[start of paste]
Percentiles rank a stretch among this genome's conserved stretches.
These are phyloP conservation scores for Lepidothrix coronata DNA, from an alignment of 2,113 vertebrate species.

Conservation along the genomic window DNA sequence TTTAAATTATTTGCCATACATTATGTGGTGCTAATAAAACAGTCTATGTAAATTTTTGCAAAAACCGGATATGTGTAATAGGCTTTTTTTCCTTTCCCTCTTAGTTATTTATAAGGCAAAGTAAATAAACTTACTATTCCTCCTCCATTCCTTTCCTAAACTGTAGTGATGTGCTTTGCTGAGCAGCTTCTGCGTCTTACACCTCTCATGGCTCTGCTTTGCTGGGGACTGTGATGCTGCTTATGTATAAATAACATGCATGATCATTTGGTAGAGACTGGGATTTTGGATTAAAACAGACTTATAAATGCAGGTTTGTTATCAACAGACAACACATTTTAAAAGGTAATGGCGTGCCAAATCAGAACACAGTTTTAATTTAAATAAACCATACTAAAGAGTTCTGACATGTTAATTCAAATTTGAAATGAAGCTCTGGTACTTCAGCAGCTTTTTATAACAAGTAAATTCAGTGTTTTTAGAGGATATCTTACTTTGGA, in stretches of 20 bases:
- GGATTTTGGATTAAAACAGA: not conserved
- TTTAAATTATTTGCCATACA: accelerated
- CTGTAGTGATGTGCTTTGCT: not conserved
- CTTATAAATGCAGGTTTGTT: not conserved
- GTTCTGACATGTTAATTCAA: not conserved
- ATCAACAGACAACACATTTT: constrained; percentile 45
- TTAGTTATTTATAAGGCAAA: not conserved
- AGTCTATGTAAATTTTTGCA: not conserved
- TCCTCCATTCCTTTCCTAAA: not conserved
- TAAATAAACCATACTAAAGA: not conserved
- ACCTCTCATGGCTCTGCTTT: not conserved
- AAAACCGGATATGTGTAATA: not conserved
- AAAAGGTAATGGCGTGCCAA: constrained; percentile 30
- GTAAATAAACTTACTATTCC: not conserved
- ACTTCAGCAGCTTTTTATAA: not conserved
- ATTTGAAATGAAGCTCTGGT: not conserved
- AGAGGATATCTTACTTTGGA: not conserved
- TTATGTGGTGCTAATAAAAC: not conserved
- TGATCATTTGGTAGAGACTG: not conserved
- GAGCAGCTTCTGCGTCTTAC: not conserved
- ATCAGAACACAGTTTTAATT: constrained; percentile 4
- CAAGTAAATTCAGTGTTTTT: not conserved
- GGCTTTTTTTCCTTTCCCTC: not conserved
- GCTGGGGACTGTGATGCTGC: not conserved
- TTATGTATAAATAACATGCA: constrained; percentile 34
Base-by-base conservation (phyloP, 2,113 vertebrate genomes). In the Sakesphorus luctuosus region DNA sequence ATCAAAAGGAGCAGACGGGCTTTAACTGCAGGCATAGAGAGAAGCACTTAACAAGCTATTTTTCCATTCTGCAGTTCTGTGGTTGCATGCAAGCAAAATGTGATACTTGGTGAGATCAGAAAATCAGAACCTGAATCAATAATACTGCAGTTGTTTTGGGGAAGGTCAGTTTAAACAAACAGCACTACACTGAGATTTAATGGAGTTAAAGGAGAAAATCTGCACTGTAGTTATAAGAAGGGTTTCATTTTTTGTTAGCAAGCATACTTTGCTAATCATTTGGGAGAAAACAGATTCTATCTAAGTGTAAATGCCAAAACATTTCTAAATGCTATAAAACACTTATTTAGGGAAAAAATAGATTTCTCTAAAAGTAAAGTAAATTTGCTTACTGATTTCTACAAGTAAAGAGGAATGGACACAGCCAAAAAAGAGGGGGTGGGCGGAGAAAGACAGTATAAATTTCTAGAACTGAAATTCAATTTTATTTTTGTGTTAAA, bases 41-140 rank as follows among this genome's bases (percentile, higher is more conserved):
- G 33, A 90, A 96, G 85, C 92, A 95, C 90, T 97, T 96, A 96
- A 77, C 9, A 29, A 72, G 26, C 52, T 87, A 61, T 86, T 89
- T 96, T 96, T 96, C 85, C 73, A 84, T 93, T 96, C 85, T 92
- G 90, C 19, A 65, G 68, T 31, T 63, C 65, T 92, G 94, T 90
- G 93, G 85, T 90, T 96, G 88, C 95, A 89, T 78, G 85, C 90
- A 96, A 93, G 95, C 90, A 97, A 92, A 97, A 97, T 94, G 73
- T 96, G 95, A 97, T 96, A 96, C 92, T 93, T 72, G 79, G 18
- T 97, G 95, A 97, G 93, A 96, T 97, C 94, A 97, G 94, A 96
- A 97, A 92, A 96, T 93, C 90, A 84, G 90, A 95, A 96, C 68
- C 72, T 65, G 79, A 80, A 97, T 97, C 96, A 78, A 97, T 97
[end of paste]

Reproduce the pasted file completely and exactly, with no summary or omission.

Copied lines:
Percentiles rank a stretch among this genome's conserved stretches.
These are phyloP conservation scores for Lepidothrix coronata DNA, from an alignment of 2,113 vertebrate species.

Conservation along the genomic window DNA sequence TTTAAATTATTTGCCATACATTATGTGGTGCTAATAAAACAGTCTATGTAAATTTTTGCAAAAACCGGATATGTGTAATAGGCTTTTTTTCCTTTCCCTCTTAGTTATTTATAAGGCAAAGTAAATAAACTTACTATTCCTCCTCCATTCCTTTCCTAAACTGTAGTGATGTGCTTTGCTGAGCAGCTTCTGCGTCTTACACCTCTCATGGCTCTGCTTTGCTGGGGACTGTGATGCTGCTTATGTATAAATAACATGCATGATCATTTGGTAGAGACTGGGATTTTGGATTAAAACAGACTTATAAATGCAGGTTTGTTATCAACAGACAACACATTTTAAAAGGTAATGGCGTGCCAAATCAGAACACAGTTTTAATTTAAATAAACCATACTAAAGAGTTCTGACATGTTAATTCAAATTTGAAATGAAGCTCTGGTACTTCAGCAGCTTTTTATAACAAGTAAATTCAGTGTTTTTAGAGGATATCTTACTTTGGA, in stretches of 20 bases:
- GGATTTTGGATTAAAACAGA: not conserved
- TTTAAATTATTTGCCATACA: accelerated
- CTGTAGTGATGTGCTTTGCT: not conserved
- CTTATAAATGCAGGTTTGTT: not conserved
- GTTCTGACATGTTAATTCAA: not conserved
- ATCAACAGACAACACATTTT: constrained; percentile 45
- TTAGTTATTTATAAGGCAAA: not conserved
- AGTCTATGTAAATTTTTGCA: not conserved
- TCCTCCATTCCTTTCCTAAA: not conserved
- TAAATAAACCATACTAAAGA: not conserved
- ACCTCTCATGGCTCTGCTTT: not conserved
- AAAACCGGATATGTGTAATA: not conserved
- AAAAGGTAATGGCGTGCCAA: constrained; percentile 30
- GTAAATAAACTTACTATTCC: not conserved
- ACTTCAGCAGCTTTTTATAA: not conserved
- ATTTGAAATGAAGCTCTGGT: not conserved
- AGAGGATATCTTACTTTGGA: not conserved
- TTATGTGGTGCTAATAAAAC: not conserved
- TGATCATTTGGTAGAGACTG: not conserved
- GAGCAGCTTCTGCGTCTTAC: not conserved
- ATCAGAACACAGTTTTAATT: constrained; percentile 4
- CAAGTAAATTCAGTGTTTTT: not conserved
- GGCTTTTTTTCCTTTCCCTC: not conserved
- GCTGGGGACTGTGATGCTGC: not conserved
- TTATGTATAAATAACATGCA: constrained; percentile 34
Base-by-base conservation (phyloP, 2,113 vertebrate genomes). In the Sakesphorus luctuosus region DNA sequence ATCAAAAGGAGCAGACGGGCTTTAACTGCAGGCATAGAGAGAAGCACTTAACAAGCTATTTTTCCATTCTGCAGTTCTGTGGTTGCATGCAAGCAAAATGTGATACTTGGTGAGATCAGAAAATCAGAACCTGAATCAATAATACTGCAGTTGTTTTGGGGAAGGTCAGTTTAAACAAACAGCACTACACTGAGATTTAATGGAGTTAAAGGAGAAAATCTGCACTGTAGTTATAAGAAGGGTTTCATTTTTTGTTAGCAAGCATACTTTGCTAATCATTTGGGAGAAAACAGATTCTATCTAAGTGTAAATGCCAAAACATTTCTAAATGCTATAAAACACTTATTTAGGGAAAAAATAGATTTCTCTAAAAGTAAAGTAAATTTGCTTACTGATTTCTACAAGTAAAGAGGAATGGACACAGCCAAAAAAGAGGGGGTGGGCGGAGAAAGACAGTATAAATTTCTAGAACTGAAATTCAATTTTATTTTTGTGTTAAA, bases 41-140 rank as follows among this genome's bases (percentile, higher is more conserved):
- G 33, A 90, A 96, G 85, C 92, A 95, C 90, T 97, T 96, A 96
- A 77, C 9, A 29, A 72, G 26, C 52, T 87, A 61, T 86, T 89
- T 96, T 96, T 96, C 85, C 73, A 84, T 93, T 96, C 85, T 92
- G 90, C 19, A 65, G 68, T 31, T 63, C 65, T 92, G 94, T 90
- G 93, G 85, T 90, T 96, G 88, C 95, A 89, T 78, G 85, C 90
- A 96, A 93, G 95, C 90, A 97, A 92, A 97, A 97, T 94, G 73
- T 96, G 95, A 97, T 96, A 96, C 92, T 93, T 72, G 79, G 18
- T 97, G 95, A 97, G 93, A 96, T 97, C 94, A 97, G 94, A 96
- A 97, A 92, A 96, T 93, C 90, A 84, G 90, A 95, A 96, C 68
- C 72, T 65, G 79, A 80, A 97, T 97, C 96, A 78, A 97, T 97